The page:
A viewer called 12News and asked us to look into an animal control ordinance he's been working on for about five years. The ordinance would mandate that pets in the city of Beaumont be spayed and neutered with a couple exceptions.

Beaumont's city manager told me the city is working on a new ordinance, though it's not clear how closely it will resemble the one pitched by the 12News viewer.

Requiring spaying and neutering is something other cities across the country have done, including Henderson, Nevada, which is just outside of Las Vegas. Kathryn Baker, Henderson's animal control administrator, says the city passed its ordinance in 2011.

"We have seen a very good impact," Baker says. "The short story is we are able to save more animals and euthanize fewer animals as a direct result of the ordinance."

In 2011, the city's shelter took in 6,300 animals. This year, it expects to care for 3,800, a 40 percent decrease. However, a big question is enforcement, which Baker says is fairly simple.

"When animals come into our shelter and they are not spayed or neutered, on their way out the door, they will receive a citation from us," she says.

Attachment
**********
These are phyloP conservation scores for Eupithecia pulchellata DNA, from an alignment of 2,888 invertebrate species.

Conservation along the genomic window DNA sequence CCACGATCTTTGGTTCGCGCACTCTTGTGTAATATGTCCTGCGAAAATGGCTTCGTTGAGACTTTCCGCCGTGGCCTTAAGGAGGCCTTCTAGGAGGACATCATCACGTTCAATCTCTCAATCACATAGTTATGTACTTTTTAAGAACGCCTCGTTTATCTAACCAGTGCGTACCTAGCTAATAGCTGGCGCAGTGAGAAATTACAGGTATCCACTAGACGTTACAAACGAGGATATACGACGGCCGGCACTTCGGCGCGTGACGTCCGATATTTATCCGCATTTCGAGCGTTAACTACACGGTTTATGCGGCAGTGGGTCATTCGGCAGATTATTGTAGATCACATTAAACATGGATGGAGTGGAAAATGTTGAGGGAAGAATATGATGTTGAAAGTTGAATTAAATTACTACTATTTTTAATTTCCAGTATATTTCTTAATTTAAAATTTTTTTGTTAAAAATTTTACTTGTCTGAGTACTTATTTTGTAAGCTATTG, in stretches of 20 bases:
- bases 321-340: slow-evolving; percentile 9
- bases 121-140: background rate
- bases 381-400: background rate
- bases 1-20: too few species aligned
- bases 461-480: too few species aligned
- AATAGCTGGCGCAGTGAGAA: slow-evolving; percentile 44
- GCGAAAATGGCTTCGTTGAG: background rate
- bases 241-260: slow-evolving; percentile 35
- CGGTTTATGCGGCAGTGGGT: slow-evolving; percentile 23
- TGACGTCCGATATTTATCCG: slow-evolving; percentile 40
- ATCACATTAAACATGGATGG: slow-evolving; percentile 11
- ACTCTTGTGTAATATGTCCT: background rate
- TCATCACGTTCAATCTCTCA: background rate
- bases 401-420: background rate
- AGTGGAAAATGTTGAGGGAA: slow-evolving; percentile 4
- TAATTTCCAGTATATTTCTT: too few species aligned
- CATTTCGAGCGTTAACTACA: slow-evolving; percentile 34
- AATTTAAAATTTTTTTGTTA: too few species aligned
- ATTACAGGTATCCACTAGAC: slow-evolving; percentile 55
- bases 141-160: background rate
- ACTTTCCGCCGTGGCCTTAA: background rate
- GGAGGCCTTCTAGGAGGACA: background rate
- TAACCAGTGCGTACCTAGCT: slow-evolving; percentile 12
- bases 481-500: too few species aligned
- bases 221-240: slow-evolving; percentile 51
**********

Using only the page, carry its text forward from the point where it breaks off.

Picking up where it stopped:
The pet owner can either get the animal spayed or neutered or pay a fine.

12News checked in with Kyle Hayes, Beaumont's city manager, to see if language similar to Henderson's would be included in the ordinance being worked on now.

"We're working on an ordinance for the council to consider, but spaying and neutering all pets is not something the Administration would ever recommend," Hayes said in a statement.

Beaumont Animal Control officers do educate pet owners about altering their animals and require pets adopted out of the shelter to be spayed or neutered in most cases.

As for when the new ordinance will make it to the council for a vote, Hayes says the legal department is reviewing a draft now and will then hand it off to the animal services committee. He expects the council to receive it in 30 days or so.